We write about products and services that we use. This page may contain affiliate links for which we receive a commission.
There’s no doubt that now is a great time to buy a home if you are able to qualify for the all-important home loan. If I were in the market, I would try to find an existing home that is qualified as an ENERGY STAR home.
The home that I would seek out would have to be no more than a couple of years old, at most. Any older than that and the energy efficiency and green building techniques involved probably wouldn’t be up to the standards of what I’d be looking for in my new home.
An ENERGY STAR rated home would have many of the attributes of what I’d want in my next home, including some of the latest green building construction practices, green building materials and energy efficient appliances and mechanical systems (e.g., efficient HVAC units, tankless water heater). You get the idea.
A home builder must incorporate many things to qualify for the ENERGY STAR label. What is most important when it’s all said and done is that the home must be at least 20%-30% more energy efficient than the standard home. It should also be at least 15% more energy efficient than homes constructed in accordance to the 2004 International Residential Code (IRC). The U.S. EPA sets the guidelines for ENERGY STAR compliance and I’ll outline them below with links to the specifics of each main topic.
“Any home three stories or less can earn the ENERGY STAR label if it has been verified to meet EPA’s guidelines, including: single family, attached, and low-rise multi-family homes; manufactured homes; systems-built homes (e.g., SIP, ICF, or modular construction); log homes, concrete homes; and even existing retrofitted homes.”
How Does A Home Qualify For The ENERGY STAR label?
- You’ve got to have properly installed insulation and enough of it. This is key to comfort and low operating costs. No real surprise there.
- Energy efficient windows. Look for windows that feature multiple glazings, Low-E coating, gas-filled, warm edge spacers and improved frame materials. Yes…they’ll have the ENERGY STAR label on them.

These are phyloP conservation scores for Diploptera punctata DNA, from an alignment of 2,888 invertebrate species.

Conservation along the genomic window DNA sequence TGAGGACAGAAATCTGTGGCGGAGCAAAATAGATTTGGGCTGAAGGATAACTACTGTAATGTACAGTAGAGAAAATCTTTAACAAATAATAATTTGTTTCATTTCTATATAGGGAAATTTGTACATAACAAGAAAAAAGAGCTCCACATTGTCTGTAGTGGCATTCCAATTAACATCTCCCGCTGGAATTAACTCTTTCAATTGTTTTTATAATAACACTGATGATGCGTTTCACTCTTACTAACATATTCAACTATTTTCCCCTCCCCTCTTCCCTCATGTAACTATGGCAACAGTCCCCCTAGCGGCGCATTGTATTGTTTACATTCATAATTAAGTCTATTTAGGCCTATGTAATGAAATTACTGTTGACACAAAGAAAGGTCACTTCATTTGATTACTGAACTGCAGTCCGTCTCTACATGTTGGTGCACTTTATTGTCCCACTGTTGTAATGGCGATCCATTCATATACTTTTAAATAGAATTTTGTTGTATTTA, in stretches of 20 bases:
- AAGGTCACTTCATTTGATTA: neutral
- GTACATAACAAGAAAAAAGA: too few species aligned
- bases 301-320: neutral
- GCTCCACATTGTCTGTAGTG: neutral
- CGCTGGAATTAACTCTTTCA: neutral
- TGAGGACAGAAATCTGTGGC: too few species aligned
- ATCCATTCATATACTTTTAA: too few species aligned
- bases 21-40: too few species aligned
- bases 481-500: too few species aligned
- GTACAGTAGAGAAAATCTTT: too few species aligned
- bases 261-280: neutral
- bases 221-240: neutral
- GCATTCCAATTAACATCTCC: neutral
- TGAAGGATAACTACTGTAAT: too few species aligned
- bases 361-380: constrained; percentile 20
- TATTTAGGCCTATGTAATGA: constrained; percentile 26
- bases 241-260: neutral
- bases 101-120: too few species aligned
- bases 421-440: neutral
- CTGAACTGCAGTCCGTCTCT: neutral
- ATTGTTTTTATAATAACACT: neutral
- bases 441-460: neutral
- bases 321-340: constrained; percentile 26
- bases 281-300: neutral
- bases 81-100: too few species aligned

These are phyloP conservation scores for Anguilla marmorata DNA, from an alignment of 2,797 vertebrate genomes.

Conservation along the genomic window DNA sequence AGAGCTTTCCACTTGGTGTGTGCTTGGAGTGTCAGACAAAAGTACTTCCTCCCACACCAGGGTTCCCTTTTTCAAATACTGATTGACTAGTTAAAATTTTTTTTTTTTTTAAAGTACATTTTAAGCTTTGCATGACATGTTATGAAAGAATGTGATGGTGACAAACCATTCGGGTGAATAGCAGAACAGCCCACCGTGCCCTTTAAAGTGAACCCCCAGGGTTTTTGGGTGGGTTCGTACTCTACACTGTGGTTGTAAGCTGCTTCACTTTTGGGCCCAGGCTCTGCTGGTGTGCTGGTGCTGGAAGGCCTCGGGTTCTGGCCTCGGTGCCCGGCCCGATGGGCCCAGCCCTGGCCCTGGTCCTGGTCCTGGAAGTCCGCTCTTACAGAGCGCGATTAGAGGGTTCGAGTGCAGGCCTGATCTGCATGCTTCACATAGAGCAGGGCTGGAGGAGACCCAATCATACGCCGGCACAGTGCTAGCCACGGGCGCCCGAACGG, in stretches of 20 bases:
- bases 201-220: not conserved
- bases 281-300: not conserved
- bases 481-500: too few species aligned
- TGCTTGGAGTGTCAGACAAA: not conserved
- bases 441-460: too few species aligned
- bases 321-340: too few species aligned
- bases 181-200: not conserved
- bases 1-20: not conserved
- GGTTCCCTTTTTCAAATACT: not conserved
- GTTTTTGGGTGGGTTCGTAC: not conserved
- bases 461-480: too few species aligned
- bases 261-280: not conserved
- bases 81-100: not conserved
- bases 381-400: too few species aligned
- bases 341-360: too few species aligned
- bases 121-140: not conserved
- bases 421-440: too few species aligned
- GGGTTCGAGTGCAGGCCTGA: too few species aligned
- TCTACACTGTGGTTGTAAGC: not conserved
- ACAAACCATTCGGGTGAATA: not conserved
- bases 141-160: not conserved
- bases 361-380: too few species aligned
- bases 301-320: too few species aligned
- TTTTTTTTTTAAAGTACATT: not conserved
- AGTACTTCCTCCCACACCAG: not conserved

- No holes or cracks. That goes for the duct work as well as the home itself. A tightly sealed envelope will maximize your comfort, you’ll enjoy a higher level of peace and quiet from the outside world, lower levels of dust and pollen and lower utility bills.
- It practically goes without saying that energy efficient HVAC systems that are ENERGY STAR rated are critical to your comfort, your bank account and the environment. Review the heating, cooling and mechanical ventilation systems links that point you in the right direction.
- ENERGY STAR qualified products such as high efficiency water heaters, qualified appliances and qualified lighting products reduce your monthly bottom line in a positive respect. There is also a link regarding the Energy Star Advanced Lighting Package (ALP). Basically, it states that the builder qualifies for the ALP label if at least 60% of the lighting products installed in the home are ENERGY STAR rated light fixtures, including ceiling fans. It’s just a little nod to the builder (and another selling point) that they’ve made an extra effort to make the home even more energy efficient than the already specified requirements of ENERGY STAR.
- Last, but certainly not least, the ENERGY STAR-labeled home must have third party verification. An independent Home Energy Rater will come out to the home and conduct a series of tests. “The standards for Home Energy Raters, inspection protocols and testing guidelines are maintained by Residential Energy Servies Network (RESNET).” How do I locate a certified Home Energy Rater? Find a certified Home Energy Rater
How Do Homeowners Benefit From Buying An ENERGY STAR-labeled Home?
It’s human nature that there must be some sort of benefit for us for seeking out an ENERGY STAR-labeled home before we go to the trouble of locating and purchasing one. Otherwise, what would be the point?
So what might some of those benefits be? Some of them are obvious, such as increasing our personal comfort, reducing overall energy consumption, therefore reducing our utility bills. We would also be helping the environment by purchasing a home that adheres to the latest environmental guidelines for residential construction practices (green building).
Basically, the ENERGY STAR label for homes is designed to help consumers in their decision-making process by simply looking for the label. It is their assurance that the home builder and/or residential contractor has made a conscious decision to construct an energy efficient home.
Not such a bad idea…now is it?
Learn how to become a certified Home Energy Rater.
I started as a home-stalker… visiting brand new homes under construction in the neighborhoods near my house. That inspired me to write about home building and home renovation projects — chronicling homes during different phases of construction from a consumer's point-of-view. Basically, the tips you'll find in my articles are a collection of checklists for what I think should (and should not) go into building or remodeling a quality home.